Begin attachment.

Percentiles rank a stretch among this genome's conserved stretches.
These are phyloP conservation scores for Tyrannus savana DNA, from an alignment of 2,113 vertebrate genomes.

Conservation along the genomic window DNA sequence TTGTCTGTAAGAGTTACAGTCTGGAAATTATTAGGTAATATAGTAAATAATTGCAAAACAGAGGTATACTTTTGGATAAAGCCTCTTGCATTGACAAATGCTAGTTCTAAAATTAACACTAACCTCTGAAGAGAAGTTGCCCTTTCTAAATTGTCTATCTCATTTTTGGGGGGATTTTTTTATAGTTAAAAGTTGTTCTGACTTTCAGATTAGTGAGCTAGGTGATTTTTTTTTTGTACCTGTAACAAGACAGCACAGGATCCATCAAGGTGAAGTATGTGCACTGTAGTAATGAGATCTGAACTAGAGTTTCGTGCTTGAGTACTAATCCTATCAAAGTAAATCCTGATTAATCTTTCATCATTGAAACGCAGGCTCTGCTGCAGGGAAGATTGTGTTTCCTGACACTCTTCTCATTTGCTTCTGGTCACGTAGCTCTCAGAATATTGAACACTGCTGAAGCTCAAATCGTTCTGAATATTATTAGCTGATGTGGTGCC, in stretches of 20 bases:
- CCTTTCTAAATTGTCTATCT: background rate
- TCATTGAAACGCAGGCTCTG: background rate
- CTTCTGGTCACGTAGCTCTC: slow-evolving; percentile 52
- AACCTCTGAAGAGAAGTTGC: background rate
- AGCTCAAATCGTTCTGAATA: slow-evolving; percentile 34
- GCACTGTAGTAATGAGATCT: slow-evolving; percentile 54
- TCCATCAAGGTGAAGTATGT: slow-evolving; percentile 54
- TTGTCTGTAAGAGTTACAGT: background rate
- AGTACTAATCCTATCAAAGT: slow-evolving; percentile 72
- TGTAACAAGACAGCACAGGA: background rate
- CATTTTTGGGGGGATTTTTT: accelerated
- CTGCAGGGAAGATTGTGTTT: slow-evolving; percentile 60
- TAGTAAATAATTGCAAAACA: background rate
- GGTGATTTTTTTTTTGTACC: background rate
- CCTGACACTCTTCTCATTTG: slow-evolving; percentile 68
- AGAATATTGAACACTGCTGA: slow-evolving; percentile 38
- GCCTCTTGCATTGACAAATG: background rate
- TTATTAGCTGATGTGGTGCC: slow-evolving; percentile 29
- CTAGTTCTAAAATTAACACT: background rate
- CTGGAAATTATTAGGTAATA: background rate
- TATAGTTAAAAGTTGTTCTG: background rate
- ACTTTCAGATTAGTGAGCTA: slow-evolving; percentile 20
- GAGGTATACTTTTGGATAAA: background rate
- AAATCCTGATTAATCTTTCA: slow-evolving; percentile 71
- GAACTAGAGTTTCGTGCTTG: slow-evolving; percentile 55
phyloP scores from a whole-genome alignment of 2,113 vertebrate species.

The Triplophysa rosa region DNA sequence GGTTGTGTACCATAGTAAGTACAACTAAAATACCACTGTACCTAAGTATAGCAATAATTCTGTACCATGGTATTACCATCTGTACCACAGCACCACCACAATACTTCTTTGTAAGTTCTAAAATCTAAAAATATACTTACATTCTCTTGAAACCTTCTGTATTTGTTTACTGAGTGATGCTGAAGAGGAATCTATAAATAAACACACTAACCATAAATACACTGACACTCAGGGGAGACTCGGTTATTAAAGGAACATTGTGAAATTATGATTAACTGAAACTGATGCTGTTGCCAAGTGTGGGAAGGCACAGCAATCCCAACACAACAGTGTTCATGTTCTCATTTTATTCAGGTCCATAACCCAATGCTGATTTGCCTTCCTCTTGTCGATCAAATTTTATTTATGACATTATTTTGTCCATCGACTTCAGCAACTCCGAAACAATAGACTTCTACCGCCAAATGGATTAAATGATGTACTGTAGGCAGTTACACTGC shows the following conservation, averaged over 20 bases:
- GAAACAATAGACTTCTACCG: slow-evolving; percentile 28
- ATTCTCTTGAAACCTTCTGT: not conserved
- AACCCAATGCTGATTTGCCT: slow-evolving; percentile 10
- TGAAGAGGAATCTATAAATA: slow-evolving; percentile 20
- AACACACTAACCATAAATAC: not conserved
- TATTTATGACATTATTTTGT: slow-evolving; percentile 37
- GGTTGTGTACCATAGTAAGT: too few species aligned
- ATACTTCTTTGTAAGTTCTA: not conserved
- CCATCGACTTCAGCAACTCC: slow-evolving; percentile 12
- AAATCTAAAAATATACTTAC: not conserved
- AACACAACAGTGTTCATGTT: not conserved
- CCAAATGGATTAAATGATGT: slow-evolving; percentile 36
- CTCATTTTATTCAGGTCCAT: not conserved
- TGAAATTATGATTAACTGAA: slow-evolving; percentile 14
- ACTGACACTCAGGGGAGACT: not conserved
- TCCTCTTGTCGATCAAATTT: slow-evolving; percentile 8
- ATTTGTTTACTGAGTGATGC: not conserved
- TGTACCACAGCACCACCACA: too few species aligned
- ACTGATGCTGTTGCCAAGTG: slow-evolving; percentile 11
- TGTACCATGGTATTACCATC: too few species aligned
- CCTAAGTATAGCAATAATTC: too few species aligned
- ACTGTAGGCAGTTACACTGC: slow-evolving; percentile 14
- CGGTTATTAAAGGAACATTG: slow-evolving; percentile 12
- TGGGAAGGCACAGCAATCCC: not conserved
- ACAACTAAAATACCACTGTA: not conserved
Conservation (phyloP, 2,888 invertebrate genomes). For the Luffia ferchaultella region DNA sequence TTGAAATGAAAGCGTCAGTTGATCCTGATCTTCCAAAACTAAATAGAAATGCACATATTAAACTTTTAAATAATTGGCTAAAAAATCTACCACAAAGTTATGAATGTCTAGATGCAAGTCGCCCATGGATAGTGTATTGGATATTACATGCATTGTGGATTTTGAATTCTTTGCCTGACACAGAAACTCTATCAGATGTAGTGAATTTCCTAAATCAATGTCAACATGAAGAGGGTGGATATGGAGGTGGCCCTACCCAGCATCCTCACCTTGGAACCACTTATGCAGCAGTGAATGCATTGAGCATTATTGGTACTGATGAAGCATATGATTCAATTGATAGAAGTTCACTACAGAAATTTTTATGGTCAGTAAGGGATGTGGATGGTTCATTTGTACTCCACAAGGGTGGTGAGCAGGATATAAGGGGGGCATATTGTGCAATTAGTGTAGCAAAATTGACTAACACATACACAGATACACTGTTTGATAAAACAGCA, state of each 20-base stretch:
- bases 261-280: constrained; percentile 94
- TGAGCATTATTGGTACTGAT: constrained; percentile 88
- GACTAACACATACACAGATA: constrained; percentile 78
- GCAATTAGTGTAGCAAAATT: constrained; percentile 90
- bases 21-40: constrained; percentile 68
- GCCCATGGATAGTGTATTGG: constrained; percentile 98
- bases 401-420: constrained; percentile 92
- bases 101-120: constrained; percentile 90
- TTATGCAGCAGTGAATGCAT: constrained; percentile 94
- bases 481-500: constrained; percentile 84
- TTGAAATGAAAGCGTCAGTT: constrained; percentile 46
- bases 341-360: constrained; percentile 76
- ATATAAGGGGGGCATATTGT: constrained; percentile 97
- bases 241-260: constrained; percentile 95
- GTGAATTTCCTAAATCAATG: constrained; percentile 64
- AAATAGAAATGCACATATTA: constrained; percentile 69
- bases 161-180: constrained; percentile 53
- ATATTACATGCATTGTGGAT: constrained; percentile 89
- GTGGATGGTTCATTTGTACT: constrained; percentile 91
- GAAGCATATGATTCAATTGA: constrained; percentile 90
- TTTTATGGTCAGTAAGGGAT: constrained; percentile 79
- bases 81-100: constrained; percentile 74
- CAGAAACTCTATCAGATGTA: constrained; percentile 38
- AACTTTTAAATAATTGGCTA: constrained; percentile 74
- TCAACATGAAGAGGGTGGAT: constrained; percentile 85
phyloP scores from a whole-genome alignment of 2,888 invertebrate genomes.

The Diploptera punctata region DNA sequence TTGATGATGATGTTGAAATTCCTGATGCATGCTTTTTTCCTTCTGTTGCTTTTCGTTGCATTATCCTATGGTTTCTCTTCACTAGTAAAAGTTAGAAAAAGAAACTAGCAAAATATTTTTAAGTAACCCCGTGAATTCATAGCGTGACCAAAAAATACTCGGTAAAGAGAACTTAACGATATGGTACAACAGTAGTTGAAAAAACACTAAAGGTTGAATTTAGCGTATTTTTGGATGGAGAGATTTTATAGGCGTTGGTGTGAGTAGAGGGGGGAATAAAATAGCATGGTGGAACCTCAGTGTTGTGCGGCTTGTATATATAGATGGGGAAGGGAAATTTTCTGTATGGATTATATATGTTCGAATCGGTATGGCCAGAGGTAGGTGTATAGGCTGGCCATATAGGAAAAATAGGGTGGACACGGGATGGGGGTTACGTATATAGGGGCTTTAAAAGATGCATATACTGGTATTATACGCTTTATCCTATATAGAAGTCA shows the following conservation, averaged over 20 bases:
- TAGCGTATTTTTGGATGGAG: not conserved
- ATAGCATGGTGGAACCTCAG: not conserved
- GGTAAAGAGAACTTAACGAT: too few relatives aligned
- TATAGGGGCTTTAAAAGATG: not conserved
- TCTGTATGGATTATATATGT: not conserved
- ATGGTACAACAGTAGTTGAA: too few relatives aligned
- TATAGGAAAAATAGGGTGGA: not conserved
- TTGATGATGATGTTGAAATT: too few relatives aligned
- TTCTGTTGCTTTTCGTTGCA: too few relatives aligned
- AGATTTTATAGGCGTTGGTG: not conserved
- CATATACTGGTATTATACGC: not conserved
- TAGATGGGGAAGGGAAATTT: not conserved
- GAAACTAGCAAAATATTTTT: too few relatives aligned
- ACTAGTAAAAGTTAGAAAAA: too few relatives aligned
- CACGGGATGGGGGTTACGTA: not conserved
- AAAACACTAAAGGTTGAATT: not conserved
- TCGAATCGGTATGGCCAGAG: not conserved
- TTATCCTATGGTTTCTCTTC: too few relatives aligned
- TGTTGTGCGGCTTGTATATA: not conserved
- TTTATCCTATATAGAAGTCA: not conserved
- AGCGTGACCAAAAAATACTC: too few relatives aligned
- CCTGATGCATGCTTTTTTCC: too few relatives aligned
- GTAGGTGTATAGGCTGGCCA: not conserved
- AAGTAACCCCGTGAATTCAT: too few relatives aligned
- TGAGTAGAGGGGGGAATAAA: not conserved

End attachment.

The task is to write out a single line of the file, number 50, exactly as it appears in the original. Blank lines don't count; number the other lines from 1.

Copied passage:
- TGTACCATGGTATTACCATC: too few species aligned